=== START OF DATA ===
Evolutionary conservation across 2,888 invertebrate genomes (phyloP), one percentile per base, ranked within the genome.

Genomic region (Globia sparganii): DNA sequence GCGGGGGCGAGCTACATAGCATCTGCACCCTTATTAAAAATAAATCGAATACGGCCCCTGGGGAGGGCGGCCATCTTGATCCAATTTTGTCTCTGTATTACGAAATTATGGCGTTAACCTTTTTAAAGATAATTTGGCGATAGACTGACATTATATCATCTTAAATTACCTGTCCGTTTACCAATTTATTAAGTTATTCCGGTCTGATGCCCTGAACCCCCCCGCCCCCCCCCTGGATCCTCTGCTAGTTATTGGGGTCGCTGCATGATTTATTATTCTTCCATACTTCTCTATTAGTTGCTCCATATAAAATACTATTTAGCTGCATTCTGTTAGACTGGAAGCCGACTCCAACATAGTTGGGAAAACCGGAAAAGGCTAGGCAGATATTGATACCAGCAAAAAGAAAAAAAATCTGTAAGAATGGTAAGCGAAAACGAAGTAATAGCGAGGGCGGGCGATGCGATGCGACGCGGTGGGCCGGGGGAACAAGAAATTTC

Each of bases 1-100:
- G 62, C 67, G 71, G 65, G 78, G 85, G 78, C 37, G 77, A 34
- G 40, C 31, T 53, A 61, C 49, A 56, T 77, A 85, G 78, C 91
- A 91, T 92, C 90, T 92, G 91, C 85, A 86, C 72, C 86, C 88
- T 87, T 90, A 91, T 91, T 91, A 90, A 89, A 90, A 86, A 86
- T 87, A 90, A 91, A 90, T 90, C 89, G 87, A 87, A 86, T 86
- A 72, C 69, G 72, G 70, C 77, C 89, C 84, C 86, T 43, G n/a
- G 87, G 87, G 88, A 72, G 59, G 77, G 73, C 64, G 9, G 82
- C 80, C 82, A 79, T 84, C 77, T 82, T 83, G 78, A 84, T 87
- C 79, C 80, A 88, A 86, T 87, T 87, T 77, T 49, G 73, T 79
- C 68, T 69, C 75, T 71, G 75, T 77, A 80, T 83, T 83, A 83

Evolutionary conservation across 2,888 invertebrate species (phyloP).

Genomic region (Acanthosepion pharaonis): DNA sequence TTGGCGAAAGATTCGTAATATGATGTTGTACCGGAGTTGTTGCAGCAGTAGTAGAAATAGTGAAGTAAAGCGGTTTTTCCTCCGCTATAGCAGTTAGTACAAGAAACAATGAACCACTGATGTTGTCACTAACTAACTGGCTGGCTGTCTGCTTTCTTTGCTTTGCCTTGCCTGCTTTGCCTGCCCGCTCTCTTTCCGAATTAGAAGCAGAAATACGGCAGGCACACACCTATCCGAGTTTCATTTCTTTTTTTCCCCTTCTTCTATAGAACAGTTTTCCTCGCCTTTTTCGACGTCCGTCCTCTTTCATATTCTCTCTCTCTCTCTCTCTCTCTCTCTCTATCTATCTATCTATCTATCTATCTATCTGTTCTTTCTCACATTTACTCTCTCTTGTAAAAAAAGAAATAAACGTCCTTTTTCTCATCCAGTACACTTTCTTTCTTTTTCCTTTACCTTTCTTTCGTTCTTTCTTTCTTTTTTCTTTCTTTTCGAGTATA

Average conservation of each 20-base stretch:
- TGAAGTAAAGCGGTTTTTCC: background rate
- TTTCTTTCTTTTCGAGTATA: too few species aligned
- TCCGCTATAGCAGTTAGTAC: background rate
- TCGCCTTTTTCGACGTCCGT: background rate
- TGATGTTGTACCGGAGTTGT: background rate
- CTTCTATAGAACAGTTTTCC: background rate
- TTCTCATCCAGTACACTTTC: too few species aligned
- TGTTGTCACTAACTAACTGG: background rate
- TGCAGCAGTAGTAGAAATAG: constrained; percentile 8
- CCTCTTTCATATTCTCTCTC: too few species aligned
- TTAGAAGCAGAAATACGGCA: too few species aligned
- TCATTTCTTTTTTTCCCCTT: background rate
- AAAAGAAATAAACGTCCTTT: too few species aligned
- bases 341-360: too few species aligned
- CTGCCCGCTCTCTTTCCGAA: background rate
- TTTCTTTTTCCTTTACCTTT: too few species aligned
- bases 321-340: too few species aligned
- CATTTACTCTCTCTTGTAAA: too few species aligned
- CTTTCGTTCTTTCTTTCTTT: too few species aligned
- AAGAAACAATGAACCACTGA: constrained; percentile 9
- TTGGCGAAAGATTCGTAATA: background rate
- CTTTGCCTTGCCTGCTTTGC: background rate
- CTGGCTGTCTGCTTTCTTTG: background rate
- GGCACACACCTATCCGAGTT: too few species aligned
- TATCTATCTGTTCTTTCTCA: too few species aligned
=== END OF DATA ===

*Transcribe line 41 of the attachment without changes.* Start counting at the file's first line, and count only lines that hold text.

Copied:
- TATCTATCTGTTCTTTCTCA: too few species aligned